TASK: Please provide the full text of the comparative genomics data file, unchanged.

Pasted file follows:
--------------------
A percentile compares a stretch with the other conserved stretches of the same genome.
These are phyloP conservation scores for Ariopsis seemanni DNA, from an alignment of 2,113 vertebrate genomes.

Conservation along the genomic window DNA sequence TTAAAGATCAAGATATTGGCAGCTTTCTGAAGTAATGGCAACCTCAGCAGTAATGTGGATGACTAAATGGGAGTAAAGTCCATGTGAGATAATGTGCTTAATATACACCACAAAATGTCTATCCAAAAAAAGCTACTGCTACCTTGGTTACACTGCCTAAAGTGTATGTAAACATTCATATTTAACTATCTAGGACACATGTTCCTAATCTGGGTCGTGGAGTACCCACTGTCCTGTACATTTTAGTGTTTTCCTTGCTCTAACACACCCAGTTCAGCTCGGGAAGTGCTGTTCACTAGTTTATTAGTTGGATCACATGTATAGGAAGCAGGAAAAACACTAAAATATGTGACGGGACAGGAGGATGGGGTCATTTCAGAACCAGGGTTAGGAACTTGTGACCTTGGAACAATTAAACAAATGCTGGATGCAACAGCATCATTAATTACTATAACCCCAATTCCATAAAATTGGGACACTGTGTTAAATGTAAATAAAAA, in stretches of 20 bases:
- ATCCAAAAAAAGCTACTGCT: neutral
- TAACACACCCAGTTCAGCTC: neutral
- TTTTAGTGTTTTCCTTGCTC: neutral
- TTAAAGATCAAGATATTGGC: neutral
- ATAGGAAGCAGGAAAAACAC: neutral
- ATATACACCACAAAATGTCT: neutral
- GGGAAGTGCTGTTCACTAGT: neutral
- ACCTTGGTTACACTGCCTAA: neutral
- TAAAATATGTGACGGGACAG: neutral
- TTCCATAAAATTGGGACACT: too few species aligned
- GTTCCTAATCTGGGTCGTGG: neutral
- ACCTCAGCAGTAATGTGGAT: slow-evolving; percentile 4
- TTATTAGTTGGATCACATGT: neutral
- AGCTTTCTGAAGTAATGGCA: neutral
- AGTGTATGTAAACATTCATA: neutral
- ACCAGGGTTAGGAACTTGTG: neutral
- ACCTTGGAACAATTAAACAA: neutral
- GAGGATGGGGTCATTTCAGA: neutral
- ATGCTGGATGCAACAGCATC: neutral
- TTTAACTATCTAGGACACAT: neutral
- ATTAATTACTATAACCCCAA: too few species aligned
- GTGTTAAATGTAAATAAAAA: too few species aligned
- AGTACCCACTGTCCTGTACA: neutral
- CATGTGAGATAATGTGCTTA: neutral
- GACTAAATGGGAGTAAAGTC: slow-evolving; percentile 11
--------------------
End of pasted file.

A percentile compares a stretch with the other conserved stretches of the same genome.
These are phyloP conservation scores for Ariopsis seemanni DNA, from an alignment of 2,113 vertebrate genomes.

Conservation along the genomic window DNA sequence TTAAAGATCAAGATATTGGCAGCTTTCTGAAGTAATGGCAACCTCAGCAGTAATGTGGATGACTAAATGGGAGTAAAGTCCATGTGAGATAATGTGCTTAATATACACCACAAAATGTCTATCCAAAAAAAGCTACTGCTACCTTGGTTACACTGCCTAAAGTGTATGTAAACATTCATATTTAACTATCTAGGACACATGTTCCTAATCTGGGTCGTGGAGTACCCACTGTCCTGTACATTTTAGTGTTTTCCTTGCTCTAACACACCCAGTTCAGCTCGGGAAGTGCTGTTCACTAGTTTATTAGTTGGATCACATGTATAGGAAGCAGGAAAAACACTAAAATATGTGACGGGACAGGAGGATGGGGTCATTTCAGAACCAGGGTTAGGAACTTGTGACCTTGGAACAATTAAACAAATGCTGGATGCAACAGCATCATTAATTACTATAACCCCAATTCCATAAAATTGGGACACTGTGTTAAATGTAAATAAAAA, in stretches of 20 bases:
- ATCCAAAAAAAGCTACTGCT: neutral
- TAACACACCCAGTTCAGCTC: neutral
- TTTTAGTGTTTTCCTTGCTC: neutral
- TTAAAGATCAAGATATTGGC: neutral
- ATAGGAAGCAGGAAAAACAC: neutral
- ATATACACCACAAAATGTCT: neutral
- GGGAAGTGCTGTTCACTAGT: neutral
- ACCTTGGTTACACTGCCTAA: neutral
- TAAAATATGTGACGGGACAG: neutral
- TTCCATAAAATTGGGACACT: too few species aligned
- GTTCCTAATCTGGGTCGTGG: neutral
- ACCTCAGCAGTAATGTGGAT: slow-evolving; percentile 4
- TTATTAGTTGGATCACATGT: neutral
- AGCTTTCTGAAGTAATGGCA: neutral
- AGTGTATGTAAACATTCATA: neutral
- ACCAGGGTTAGGAACTTGTG: neutral
- ACCTTGGAACAATTAAACAA: neutral
- GAGGATGGGGTCATTTCAGA: neutral
- ATGCTGGATGCAACAGCATC: neutral
- TTTAACTATCTAGGACACAT: neutral
- ATTAATTACTATAACCCCAA: too few species aligned
- GTGTTAAATGTAAATAAAAA: too few species aligned
- AGTACCCACTGTCCTGTACA: neutral
- CATGTGAGATAATGTGCTTA: neutral
- GACTAAATGGGAGTAAAGTC: slow-evolving; percentile 11